|Publication number||US5569276 A|
|Application number||US 08/468,254|
|Publication date||Oct 29, 1996|
|Filing date||Jun 6, 1995|
|Priority date||May 21, 1990|
|Also published as||CA2083513A1, CA2083513C, DE69123148D1, DE69123148T2, DE69132703D1, DE69132703T2, EP0530296A1, EP0530296A4, EP0530296B1, EP0739603A1, EP0739603B1, US5100424, US5402790, US5507292, US5895397, WO1991017711A1|
|Publication number||08468254, 468254, US 5569276 A, US 5569276A, US-A-5569276, US5569276 A, US5569276A|
|Inventors||Yue-Teh Jang, William M. Belef|
|Original Assignee||Cardiovascular Imaging Systems, Inc.|
|Export Citation||BiBTeX, EndNote, RefMan|
|Patent Citations (37), Referenced by (81), Classifications (14), Legal Events (7)|
|External Links: USPTO, USPTO Assignment, Espacenet|
This is a continuation of application Ser. No. 08/293,831, filed on Aug. 22, 1994 and now U.S. Pat. No. 5,507,292, which is in turn a continuation of U.S. application Ser. No. 07/842,813, filed on Feb. 27, 1992, now U.S. Pat. No. 5,402,790, which is in turn a continuation of U.S. application Ser. No. 526,413, filed on May 21, 1990, now U.S. Pat. No. 5,100,424.
1. Field of the Invention
The present invention relates generally to vascular catheters. More particularly, the present invention relates to atherectomy catheters capable of performing abrasion atherectomy, optionally in combination with transluminal imaging.
The blood vessels of human beings commonly become constricted due to the deposition of fatty substances, e.g., lipoproteins, on the interior of the vessel walls. This condition, known as arteriosclerosis, or atherosclerosis, occurs naturally as a part of the aging process. The condition may also be promoted by such factors as heredity, diet, hypertension, and cigarette smoke. The vascular deposits result in a restriction of blood flow and in serious cases can place a person's health at risk. In acute cases the restriction can result in stroke, hemorrhage, etc. Initially, the fatty deposits are relatively soft; however, over time they become fibrotic and hardened.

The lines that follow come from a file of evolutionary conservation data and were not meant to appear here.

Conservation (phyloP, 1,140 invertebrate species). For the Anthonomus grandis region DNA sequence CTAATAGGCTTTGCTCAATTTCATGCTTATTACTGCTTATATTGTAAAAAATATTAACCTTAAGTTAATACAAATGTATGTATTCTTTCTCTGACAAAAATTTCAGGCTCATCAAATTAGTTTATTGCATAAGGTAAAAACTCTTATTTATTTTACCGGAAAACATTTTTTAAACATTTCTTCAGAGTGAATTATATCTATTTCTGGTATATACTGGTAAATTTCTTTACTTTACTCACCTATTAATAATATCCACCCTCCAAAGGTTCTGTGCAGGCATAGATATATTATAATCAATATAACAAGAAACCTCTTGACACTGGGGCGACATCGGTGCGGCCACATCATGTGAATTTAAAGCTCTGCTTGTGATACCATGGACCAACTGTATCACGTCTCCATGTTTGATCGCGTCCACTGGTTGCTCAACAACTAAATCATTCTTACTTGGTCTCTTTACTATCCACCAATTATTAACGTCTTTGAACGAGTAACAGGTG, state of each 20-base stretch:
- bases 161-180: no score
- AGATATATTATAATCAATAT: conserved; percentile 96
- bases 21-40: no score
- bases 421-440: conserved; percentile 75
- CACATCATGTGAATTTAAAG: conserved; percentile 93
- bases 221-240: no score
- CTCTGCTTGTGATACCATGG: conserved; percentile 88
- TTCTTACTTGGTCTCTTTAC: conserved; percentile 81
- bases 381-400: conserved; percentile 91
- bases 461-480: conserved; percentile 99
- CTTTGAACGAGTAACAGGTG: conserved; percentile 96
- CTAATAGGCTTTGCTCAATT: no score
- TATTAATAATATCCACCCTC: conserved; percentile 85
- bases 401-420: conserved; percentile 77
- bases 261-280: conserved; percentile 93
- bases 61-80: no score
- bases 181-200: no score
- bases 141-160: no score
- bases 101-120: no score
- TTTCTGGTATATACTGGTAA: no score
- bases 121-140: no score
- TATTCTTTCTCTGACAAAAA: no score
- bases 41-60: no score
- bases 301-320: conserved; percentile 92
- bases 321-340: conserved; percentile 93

Numerous approaches for reducing and removing intravascular deposits have been proposed. The deposits, called atheromas or atherosclerotic plaques, can be reshaped by dilatation of an inflatable balloon located at the distal end of an angioplasty catheter.
Alternatively, atheromas can be removed from the vessel wall by cutting, grinding, or thermal ablation, e.g., via laser angioplasty. Of particular interest to the present invention are atherectomy catheters that remove atheromas from the vessel wall by cutting or grinding.
In a typical atherectomy operation, a catheter of appropriate diameter is introduced into a patient's vascular system and positioned adjacent the occluding atheroma. The distal end of the catheter is provided with a blade which is brought into contact with the atheroma. The catheter may either be a terminal (front-end) cutting type or a side-cutting type. Side-cutting atherectomy catheters frequently employ an inflatable balloon located opposite the blade to firmly engage the blade with the atheroma.